this is a display representing the head phylactery, worn by Jews during prayer, showing the side where the letter shin has four arms. This letter has a mystic importance, and its symbolic meanings are very deep in our culture.

Now some of us get so caught up in the church building, or having the right incense at the right time, that we forget the essence of faith. And others of us get so caught up in the accumulation, investment, and dispersal of money, that in our passion, we sometimes forget that it exists in this world as a symbol with which to buy shoe laces and tomatoes. My teachers have said, ‘who is a rich man? A man who is satisfied with what he has’. On the most basic level, this means to me that if I don’t have the money to pay my mortgage on my home, I should leave it, and find a single room to rent. And if that too is beyond my means, I might sleep under a tree. On the other hand, when I do have food and clothing, and a roof over my head, I have no further need to accumulate more and more money. Though if it rains on me… and sometimes this happens, I can use it to further those things I love or believe in. Freedom is one of the sweetest of human experiences.

All the images in this post deal with the importance of symbolism in our understanding of the world around us.

the wind and the rain


For the last couple of weeks, I have been renewing my tools, which on the whole, is more work than fun. Not only did I purchase the Kindle, but I have also bought a new laptop, after five years. If I could, I would use the same tools for at least twenty years. Once I was able to get away with that. But in this computer age, even if some of the better tools manage to keep on working, there are so many technical changes over time, that it really doesn’t make much sense to keep on with the old devices. Unfortunately, the move from one computer to the next, means transferring a lot of files, and installing programs that I had on the old machine, and the frustrations accompanying the learning about the new computer and the new operating system. I had to learn and test the techniques that have emerged in recent years. I have a tendency to become a little obsessive when engaged in that sort of a move. Fortunately this time, I didn’t wait until the old laptop failed me completely. That made the move easier.

for Steve

But I did buy two more external hard disks, and did find that some of the old programs I am used to, do not sit well on my new computer. So I had to find new solutions. All kinds of thoughts run through your head when you’re involved in work like that. In fact, it is very much like moving from one house to another. You find certain old objects that bring back memories. You think about the impermanence of life… Sometimes you have an opportunity to do soul searching.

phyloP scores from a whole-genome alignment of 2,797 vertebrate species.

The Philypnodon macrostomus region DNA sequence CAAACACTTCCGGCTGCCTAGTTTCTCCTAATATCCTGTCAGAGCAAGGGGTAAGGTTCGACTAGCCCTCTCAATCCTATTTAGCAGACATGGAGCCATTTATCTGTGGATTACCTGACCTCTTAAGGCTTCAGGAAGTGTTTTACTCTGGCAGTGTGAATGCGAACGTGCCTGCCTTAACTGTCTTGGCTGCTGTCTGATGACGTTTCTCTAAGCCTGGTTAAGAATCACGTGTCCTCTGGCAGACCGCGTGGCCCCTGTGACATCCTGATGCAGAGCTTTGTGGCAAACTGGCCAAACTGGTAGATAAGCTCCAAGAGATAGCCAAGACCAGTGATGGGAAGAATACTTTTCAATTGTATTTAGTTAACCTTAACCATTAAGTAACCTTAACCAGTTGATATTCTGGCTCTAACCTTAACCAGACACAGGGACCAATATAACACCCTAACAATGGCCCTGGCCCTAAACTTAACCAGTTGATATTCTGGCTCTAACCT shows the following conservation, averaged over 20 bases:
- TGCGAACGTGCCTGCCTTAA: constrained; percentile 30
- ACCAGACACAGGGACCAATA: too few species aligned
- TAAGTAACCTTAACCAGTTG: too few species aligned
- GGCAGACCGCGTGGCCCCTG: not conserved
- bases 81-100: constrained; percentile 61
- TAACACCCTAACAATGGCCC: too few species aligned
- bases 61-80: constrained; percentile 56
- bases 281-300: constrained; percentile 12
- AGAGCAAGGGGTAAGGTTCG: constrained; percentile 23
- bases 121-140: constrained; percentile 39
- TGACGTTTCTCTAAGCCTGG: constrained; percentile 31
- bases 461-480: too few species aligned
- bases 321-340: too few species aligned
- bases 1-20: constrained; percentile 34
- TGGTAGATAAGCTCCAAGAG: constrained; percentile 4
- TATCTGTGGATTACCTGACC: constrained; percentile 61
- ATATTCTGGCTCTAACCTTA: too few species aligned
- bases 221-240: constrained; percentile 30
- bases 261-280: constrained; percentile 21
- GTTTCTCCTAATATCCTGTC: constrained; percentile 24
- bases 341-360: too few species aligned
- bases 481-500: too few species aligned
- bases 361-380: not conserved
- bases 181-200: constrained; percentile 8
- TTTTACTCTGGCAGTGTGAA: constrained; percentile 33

a portrait of Nechama

One night, after a particularly intense day, I had a dream. It was in fact, a memory; something I had filed away in a bottom drawer of my mind, and now, reappearing in my dream. My father was telling me about how his father, my grandfather, had lost all his money, and much of his possessions in the great inflation after the first world war. While going through some old tools and documents, I had been thinking of my own losses as a result of the move from analogical to digital photography. And I suppose one thing had lead to another. While thinking about the dream, it occurred to me to write a blog post about money. Then, weighing that, and how to explain my attitude to the subject, I thought it best to first tell you a little about Tao.

might this be an object of worship?

My thoughts kept pulling me along, and I started wondering whether it could all fit in one blog post. As it is, I sometimes worry that I’m too wordy. I don’t know how much patience a blog reader has. That’s one of the reasons I sometimes just post pictures. If anyone wants to comment on that, I’d be very pleased to hear some ideas on the subject. How long should a post be?